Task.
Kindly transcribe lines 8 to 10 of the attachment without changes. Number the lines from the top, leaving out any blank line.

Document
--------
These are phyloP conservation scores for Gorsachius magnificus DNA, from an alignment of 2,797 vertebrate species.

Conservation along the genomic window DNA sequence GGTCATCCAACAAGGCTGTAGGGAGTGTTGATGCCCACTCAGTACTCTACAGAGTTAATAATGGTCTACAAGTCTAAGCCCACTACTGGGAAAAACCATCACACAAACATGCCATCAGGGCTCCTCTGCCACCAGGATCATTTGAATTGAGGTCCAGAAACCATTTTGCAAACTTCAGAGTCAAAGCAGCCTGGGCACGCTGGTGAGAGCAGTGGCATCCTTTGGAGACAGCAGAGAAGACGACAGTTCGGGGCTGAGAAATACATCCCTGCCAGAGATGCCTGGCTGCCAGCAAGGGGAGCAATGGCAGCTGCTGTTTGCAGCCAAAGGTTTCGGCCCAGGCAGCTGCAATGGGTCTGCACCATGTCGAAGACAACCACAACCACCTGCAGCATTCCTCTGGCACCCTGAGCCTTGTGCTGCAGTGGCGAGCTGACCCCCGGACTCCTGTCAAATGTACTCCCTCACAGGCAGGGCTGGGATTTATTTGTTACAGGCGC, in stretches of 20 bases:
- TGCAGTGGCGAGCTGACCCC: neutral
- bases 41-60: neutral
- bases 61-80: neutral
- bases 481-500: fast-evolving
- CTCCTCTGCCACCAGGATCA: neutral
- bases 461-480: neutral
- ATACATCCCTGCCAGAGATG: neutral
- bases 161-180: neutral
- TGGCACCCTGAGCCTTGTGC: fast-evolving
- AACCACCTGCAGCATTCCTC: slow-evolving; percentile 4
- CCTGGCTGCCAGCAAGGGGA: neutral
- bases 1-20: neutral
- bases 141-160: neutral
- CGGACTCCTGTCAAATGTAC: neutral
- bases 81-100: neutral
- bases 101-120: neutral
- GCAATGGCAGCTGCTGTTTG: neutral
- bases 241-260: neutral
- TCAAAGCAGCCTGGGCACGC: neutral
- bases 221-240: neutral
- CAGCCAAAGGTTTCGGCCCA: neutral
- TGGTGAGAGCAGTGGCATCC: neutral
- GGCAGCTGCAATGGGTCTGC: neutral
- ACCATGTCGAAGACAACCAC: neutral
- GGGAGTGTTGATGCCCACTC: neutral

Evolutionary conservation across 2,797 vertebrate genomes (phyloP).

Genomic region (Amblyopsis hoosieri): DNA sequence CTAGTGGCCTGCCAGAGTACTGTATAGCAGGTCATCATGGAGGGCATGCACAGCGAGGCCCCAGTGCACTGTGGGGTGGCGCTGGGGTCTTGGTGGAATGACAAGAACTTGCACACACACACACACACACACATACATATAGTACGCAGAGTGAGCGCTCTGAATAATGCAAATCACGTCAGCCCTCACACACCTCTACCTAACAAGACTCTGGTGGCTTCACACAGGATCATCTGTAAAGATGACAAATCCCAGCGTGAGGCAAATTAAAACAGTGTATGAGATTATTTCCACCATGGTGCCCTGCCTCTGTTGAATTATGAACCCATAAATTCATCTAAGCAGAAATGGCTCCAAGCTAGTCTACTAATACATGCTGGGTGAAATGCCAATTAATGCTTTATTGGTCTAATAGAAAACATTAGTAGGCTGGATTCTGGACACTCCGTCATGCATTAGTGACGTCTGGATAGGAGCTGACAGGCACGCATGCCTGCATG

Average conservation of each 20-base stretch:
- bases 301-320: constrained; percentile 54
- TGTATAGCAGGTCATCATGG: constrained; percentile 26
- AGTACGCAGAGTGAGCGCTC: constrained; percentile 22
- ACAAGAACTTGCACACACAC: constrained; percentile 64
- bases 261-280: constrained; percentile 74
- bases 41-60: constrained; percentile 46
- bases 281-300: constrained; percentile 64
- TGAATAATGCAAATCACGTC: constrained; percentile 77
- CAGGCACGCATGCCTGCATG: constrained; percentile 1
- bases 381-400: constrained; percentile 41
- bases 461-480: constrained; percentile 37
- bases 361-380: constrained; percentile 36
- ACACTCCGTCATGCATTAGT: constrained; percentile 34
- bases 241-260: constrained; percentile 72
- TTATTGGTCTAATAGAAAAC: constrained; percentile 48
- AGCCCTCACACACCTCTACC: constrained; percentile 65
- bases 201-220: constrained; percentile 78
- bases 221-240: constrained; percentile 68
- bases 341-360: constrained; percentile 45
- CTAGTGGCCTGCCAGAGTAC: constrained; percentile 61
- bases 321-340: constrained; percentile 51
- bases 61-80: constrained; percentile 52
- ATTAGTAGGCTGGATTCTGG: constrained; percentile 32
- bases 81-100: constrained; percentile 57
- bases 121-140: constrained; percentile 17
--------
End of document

- bases 461-480: neutral
- ATACATCCCTGCCAGAGATG: neutral
- bases 161-180: neutral